Mr. Prior

I can assure the hon. Gentleman that this is pure speculation. No decisions have as yet been taken on this important issue. Of course it will be necessary before long to bring to the House the Government's reply to the Select Committee on the IBA.

Dame Joan Vickers

In view of the very important recommendations in the Report of the Departmental Committee on the Adoption of Children—the Houghton Report—may I ask my right hon. Friend whether we are to have a debate on this in the near future?

Mr. Prior

I know that this is a very important report. It is still being considered by the Government. We have not had it very long, but I will draw my right hon. Friend's attention to it and ask him whether he can say anything further.

Dr. Dickson Mabon

Is the Leader of the House aware that, while we are grateful to him for the conversations he has had with Scottish Labour Members about setting up a Select Committee on Scottish affairs, we should be grateful if he would try to make a statement this afternoon? Is he aware that we do not accept the offer of a joint committee with the House of Lords as it is constitutionally somewhat unusual in that it does involve a matter which is outwith procedure? We should like him to think again about setting up a Select Committee on Scottish affairs of the House of Commons to deal with energy policy in Scotland.

Mr. Prior

As the hon. Gentleman knows, I have had discussions and listened to the views put to me in all parts of the House. I have taken into account the pressure of work this Session on Scottish Members and I propose not to recommend the establishment of a Select Committee in this session. I hope, however, to set one up next Session.

Mr. Moate

My hon. Friend last week gave a helpful reply on draft EEC regulations. As these matters are of some importance and urgency and cannot await the eventual outcome of the ad hoc Committee or the wishes of the Opposition, can he say whether he intends to make time available fairly soon for debate on these urgent and important regulations?

Mr. Prior

As I have said previously, I hope we shall have early advice from the ad hoc Committee. In the meantime, I would welcome discussions on the best means of identifying the drafts which are considered the most important. If through the usual channels, or direct, my hon. Friend or others would like to put views to me, I would consult both the Chancellor of the Duchy of Lancaster and the people responsible for the business of the House to see whether we might be able to arrange a short, limited debate on perhaps Wednesday or Thursday of the coming week.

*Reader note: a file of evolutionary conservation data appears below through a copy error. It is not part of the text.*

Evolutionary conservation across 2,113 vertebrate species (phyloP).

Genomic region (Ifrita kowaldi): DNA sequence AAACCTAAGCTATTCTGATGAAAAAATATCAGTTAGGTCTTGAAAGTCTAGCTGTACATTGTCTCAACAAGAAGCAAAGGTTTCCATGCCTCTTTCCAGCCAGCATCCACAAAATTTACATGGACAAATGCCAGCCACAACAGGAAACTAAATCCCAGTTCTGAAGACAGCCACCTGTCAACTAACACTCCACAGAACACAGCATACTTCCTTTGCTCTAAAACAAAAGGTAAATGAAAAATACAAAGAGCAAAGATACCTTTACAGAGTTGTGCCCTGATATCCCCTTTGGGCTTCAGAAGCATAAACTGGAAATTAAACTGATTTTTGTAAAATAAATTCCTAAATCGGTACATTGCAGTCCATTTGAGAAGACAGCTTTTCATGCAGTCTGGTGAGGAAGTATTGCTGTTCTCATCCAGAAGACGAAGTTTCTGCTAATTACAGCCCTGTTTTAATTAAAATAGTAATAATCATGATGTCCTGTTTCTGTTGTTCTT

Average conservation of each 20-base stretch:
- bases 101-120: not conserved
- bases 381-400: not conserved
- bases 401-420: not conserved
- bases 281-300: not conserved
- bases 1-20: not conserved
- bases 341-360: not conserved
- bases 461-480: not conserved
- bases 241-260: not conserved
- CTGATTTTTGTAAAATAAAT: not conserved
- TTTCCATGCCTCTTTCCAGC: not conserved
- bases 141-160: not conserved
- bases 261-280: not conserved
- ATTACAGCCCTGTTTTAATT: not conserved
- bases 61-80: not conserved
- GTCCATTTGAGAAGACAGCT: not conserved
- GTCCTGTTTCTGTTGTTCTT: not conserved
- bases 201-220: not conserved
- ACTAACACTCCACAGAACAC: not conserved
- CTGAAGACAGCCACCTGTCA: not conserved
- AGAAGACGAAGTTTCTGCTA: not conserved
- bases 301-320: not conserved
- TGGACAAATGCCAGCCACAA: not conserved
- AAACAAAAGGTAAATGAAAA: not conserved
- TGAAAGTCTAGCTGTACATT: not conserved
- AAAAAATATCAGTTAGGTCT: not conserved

Mr. Elystan Morgan

The Leader of the House will be well aware that there has been no debate on agriculture since June 1971. Does he appreciate that there is complete uncertainty about the future of grants and subsidies for the market, as also about the functions of the agricultural marketing boards? Will he remedy the situation as soon as possible by allowing these crucial questions to be debated in this House?

Mr. Prior

Without entering into some of the more controversial remarks of the hon. Gentleman, it is not unusual for debates on agriculture to take place on Supply Days. I am quite certain that the Government would be only too ready to debate at any time the present state of the agricultural industry.

Rev. Ian Paisley

Is the right hon. Gentleman aware that there are many public bodies in Northern Ireland which were ordered by law by the Stormont to leave their annual reports on the Table for debate, and is he aware that since direct rule none of those reports has been receiving consideration at all and that those public bodies can spend whatever money they like without any scrutiny? Would he keep in mind when arranging Northern Ireland business the need for an opportunity for some of those very important Northern Ireland reports to be considered?

Mr. Prior

I will certainly take note of what my hon. Friend said. We have had a number of short debates on Northern Ireland matters this week. I think we are having a rest from them next week, but we shall have to consider what we can do in the future.

Mr. Russell Kerr

Further to the question of my hon. Friend the Member for Manchester, Openshaw (Mr. Charles R. Morris), can we know from the Leader of the House when we may expect time for a debate on the report of the Select Committee on Nationalised Industries covering the Independent Broadcasting Authority? Secondly, can the right hon. Gentleman tell us when his right hon. Friend the Minister of Posts and Telecommunications will let the Committee have a reply to the report it made on that industry for which he is responsible?